By COLTER NUANEZ
Xavier Blount’s career wasn’t supposed to end like this.
The Montana State starting guard spent his senior season as a chameleon, a jack-of-all-trades who’s worn many hats for the Bobcats this winter. He’s played three different positions, even being force to be a primary post defender during a short-handed weekend.
The hat the senior has worn most has been the hat of the leader of the pack. It seemed a year after a nightmare night nearly derailed his career, it seemed things had come full circle for Blount.
The exuberant senior lights up the room whenever he attends MSU’s weekly press conferences. But away from the court or the camera, the 6-foot-4 native of Virginia Beach, Virginia is humble and reserved. The role of leader on a team that welcomed half a dozen newcomers to the fold at the beginning of the season was a reluctant transition for Blount.
“He’s taken the reigns, certainly and it’s not an easy role to have,” MSU seventh-year head coach Brad Huse said in January. “I wouldn’t say it’s something he is comfortable with or not comfortable with. He’s seen the need for it. I give him a lot of credit for stepping up and embracing that. He’s played well, but he’s also been our emotional leader.
“We all appreciate his passion. He’s a fun guy to talk with. We’ve needed him to be a central voice for our team, a leader on the floor and off the floor. When it’s all said and done and he’s away from here, I’m hopeful that’s what he will look back on.”
Now the Bobcats will tackle the most difficult and most important stretch of their season without Blount. The senior suffered a stress fracture in his right foot last week, costing him his final two home games and likely sidelining him for the duration of this week’s Big Sky Conference Tournament in Missoula.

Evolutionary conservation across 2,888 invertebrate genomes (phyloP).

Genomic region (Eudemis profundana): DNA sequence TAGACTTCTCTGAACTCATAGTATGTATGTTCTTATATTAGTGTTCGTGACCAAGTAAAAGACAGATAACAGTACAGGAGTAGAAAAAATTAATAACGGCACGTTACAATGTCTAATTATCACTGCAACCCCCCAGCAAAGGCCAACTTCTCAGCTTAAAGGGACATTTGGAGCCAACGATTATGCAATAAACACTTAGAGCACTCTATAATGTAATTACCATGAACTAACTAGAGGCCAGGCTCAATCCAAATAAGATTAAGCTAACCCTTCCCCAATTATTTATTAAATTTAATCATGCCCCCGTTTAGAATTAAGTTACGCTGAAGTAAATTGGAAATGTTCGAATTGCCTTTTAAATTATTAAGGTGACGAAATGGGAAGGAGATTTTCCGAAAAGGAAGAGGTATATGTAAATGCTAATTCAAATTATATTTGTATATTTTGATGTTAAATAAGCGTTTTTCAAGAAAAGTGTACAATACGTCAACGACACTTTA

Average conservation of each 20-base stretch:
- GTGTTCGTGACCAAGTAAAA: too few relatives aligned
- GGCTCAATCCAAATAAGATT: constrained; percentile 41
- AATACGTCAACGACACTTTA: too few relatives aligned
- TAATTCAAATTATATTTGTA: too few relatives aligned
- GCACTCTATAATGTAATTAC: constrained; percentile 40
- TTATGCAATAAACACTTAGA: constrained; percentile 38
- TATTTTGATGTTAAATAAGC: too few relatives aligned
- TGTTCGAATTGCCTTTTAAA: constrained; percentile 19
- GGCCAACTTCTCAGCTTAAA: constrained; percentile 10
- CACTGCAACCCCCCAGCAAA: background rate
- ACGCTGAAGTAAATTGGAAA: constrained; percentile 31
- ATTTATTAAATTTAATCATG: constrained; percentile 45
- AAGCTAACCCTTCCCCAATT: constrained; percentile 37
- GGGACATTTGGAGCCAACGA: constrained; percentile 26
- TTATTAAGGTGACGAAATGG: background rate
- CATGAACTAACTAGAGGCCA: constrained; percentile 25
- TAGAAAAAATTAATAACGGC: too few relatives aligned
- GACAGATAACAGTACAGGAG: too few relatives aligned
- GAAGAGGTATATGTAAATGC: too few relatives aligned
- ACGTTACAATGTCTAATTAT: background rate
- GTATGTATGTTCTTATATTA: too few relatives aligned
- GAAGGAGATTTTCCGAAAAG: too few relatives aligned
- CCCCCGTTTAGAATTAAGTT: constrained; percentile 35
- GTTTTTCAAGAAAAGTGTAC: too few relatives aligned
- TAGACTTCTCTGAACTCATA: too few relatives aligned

The Bobcats (13-16) earned the tournament’s No. 4 seed by posting a 10-10 league record. MSU will take on No. 5 Northern Colorado at 8 p.m. on Thursday night.
“It’s been our deal all year,” Huse said. “You look across the board, we only had three guys who played in every league game. We are playing a team on Thursday that had the same five starters for all 20 league games. We’ve shown a lot of resilience dealing with adversity and change. It’s become a strength of ours in a sense. We are prepared unfortunately to have to go on without Xavier. It’s a difficult situation for him and for us.
“We certainly wish we had him, but we don’t.”
Montana State proved last week success is possible even without one of its leader. With Blount sitting in the second row of the Brick Breeden Fieldhouse bleachers in street clothes, Montana State defeated Northern Arizona 83-79 in overtime. The Bobcats then defeated Sacramento State 71-55.
“A lot of guys decided, when we knew he was going to be out, it was a big blow so guys had to step up,” Montana State senior Christian Moon said. “He’s such a leader with his passion and his voice and so on. He’s been a big part of my two years here, so winning (the tournament) for him, showing him something to go out with would be great.”
The recent spat of adversity is one of the speed bump during Blount’s Bozeman journey. A year ago at this time, Blount was out of the lineup because of injury, but none of the pain was a product of the wear and tear of the hardwood.
Last February, a night in downtown Bozeman went awry. Blount was found behind the Bar IX, battered severely. His shoulder was dislocated. His face was lacerated. His nose was broken. His season was over.